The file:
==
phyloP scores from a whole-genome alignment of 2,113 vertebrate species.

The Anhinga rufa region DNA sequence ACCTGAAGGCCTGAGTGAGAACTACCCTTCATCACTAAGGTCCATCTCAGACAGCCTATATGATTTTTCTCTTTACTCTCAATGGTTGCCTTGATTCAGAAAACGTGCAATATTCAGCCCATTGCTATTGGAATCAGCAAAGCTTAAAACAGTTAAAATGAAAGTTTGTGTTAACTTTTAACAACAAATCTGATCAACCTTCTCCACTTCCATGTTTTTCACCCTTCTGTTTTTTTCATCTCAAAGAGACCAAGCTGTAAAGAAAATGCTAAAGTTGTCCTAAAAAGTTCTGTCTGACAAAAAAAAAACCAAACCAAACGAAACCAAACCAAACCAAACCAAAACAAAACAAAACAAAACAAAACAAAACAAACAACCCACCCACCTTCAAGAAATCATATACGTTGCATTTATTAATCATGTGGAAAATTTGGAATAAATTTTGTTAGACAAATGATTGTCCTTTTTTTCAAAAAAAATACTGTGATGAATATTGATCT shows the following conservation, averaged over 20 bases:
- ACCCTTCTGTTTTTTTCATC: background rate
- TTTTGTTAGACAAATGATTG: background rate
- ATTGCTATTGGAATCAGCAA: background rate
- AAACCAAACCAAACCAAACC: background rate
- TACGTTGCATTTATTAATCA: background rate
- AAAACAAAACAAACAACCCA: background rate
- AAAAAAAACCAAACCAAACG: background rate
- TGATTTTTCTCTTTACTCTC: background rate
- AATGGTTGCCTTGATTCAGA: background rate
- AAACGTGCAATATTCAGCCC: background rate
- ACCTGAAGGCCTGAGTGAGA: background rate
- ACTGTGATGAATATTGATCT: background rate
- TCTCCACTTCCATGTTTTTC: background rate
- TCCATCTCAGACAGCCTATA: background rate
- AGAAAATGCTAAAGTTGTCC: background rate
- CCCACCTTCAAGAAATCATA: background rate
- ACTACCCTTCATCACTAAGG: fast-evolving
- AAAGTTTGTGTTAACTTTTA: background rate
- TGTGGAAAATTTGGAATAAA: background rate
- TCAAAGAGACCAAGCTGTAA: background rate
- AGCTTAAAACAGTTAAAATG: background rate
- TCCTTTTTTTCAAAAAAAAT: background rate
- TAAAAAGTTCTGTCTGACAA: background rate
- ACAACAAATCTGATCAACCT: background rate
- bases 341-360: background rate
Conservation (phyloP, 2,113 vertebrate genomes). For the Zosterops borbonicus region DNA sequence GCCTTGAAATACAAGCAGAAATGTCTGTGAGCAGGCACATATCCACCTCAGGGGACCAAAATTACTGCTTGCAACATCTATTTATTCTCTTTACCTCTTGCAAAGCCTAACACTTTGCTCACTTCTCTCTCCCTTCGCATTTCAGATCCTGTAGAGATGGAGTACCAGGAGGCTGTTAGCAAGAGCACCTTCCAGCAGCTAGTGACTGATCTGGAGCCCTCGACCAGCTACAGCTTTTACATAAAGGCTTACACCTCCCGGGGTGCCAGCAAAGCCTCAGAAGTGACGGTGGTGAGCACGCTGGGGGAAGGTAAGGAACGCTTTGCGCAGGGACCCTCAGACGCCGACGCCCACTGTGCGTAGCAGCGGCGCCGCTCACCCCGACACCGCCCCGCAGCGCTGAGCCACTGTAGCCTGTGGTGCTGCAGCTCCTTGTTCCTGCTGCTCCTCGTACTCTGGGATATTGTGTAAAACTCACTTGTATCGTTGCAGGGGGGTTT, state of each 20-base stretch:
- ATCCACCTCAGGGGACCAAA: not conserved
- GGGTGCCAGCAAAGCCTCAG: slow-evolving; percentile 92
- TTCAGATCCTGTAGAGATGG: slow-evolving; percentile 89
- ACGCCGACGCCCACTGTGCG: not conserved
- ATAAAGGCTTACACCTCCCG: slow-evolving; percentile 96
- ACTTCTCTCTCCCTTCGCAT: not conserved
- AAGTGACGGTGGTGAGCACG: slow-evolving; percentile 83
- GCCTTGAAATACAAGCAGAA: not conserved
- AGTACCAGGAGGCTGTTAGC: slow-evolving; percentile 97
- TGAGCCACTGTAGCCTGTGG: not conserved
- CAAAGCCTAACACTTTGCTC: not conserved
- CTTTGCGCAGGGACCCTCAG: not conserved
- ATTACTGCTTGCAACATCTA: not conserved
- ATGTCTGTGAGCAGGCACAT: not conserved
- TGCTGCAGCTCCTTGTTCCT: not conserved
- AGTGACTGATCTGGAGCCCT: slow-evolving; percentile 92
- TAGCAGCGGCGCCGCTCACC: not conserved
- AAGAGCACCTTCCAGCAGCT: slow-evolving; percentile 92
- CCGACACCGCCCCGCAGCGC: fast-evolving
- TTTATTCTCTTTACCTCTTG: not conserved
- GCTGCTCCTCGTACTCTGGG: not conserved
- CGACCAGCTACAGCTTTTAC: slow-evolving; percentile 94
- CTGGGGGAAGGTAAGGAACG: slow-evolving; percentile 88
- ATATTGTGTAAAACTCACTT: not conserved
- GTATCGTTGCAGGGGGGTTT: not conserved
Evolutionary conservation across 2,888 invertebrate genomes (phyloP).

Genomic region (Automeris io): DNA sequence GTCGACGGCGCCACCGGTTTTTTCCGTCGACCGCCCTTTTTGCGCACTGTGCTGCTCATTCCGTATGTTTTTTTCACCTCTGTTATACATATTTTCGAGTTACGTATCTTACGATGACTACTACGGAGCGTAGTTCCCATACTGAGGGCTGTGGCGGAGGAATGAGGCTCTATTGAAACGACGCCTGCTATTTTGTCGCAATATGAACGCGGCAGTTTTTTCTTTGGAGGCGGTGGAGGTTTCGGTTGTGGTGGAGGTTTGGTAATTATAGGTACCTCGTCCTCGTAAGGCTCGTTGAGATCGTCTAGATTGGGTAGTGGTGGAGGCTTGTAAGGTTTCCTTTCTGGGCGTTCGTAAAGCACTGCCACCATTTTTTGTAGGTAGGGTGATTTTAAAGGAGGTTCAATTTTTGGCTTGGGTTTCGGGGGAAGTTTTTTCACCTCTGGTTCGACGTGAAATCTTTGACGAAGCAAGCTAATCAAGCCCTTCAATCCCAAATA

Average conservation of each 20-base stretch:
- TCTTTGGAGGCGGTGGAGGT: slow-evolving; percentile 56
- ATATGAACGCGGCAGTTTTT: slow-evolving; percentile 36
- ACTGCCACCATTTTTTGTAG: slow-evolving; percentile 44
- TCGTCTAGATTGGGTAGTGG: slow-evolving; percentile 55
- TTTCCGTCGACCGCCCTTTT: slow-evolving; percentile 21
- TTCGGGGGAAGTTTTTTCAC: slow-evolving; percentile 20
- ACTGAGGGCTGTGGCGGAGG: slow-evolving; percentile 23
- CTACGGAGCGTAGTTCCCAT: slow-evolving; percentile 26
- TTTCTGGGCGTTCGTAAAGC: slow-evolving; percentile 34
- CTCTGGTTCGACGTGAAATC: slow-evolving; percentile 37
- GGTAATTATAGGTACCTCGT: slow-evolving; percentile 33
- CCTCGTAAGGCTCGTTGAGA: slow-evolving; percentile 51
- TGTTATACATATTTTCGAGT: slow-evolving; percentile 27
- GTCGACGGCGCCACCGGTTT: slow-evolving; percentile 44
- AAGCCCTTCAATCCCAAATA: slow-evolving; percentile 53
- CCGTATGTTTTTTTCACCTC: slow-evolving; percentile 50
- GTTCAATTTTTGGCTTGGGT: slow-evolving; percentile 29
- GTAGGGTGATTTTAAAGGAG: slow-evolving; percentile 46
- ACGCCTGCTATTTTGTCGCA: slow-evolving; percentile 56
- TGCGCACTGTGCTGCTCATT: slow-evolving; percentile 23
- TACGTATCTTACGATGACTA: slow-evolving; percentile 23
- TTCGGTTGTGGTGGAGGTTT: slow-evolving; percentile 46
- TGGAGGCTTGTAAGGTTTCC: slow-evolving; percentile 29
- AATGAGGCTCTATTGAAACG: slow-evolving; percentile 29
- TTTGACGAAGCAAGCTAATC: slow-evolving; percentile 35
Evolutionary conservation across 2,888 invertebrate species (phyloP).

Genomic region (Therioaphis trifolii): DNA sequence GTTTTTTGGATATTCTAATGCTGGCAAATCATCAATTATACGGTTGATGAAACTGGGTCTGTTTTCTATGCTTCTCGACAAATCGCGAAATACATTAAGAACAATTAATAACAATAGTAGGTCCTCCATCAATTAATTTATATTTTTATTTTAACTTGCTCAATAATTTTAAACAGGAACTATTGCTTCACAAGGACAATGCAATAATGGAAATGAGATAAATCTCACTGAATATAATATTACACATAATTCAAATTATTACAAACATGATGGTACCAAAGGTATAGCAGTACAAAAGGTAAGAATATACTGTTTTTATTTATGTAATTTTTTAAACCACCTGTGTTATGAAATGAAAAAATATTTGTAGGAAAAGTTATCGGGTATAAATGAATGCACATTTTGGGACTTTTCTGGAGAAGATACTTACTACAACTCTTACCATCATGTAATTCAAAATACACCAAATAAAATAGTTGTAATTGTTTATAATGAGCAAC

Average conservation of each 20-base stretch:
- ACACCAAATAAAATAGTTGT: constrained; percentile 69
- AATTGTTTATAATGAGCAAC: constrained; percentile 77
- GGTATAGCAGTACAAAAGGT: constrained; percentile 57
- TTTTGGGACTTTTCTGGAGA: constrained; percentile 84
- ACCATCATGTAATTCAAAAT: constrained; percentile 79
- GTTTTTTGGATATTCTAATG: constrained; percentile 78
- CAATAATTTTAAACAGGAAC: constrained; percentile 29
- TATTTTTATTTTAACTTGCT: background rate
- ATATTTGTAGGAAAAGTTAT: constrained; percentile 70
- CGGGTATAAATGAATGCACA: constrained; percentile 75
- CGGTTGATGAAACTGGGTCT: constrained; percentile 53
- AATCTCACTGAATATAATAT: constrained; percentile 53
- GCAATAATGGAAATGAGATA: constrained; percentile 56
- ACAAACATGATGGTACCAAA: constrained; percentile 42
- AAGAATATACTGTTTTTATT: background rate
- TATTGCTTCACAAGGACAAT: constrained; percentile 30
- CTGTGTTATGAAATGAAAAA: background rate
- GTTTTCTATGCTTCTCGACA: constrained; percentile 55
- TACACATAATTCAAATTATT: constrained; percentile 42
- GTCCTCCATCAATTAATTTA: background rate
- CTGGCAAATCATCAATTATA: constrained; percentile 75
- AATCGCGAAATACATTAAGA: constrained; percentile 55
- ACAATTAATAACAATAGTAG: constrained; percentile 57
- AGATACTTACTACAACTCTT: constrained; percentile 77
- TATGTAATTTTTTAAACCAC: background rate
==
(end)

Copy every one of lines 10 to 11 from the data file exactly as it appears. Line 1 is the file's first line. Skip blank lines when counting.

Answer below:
- TGATTTTTCTCTTTACTCTC: background rate
- AATGGTTGCCTTGATTCAGA: background rate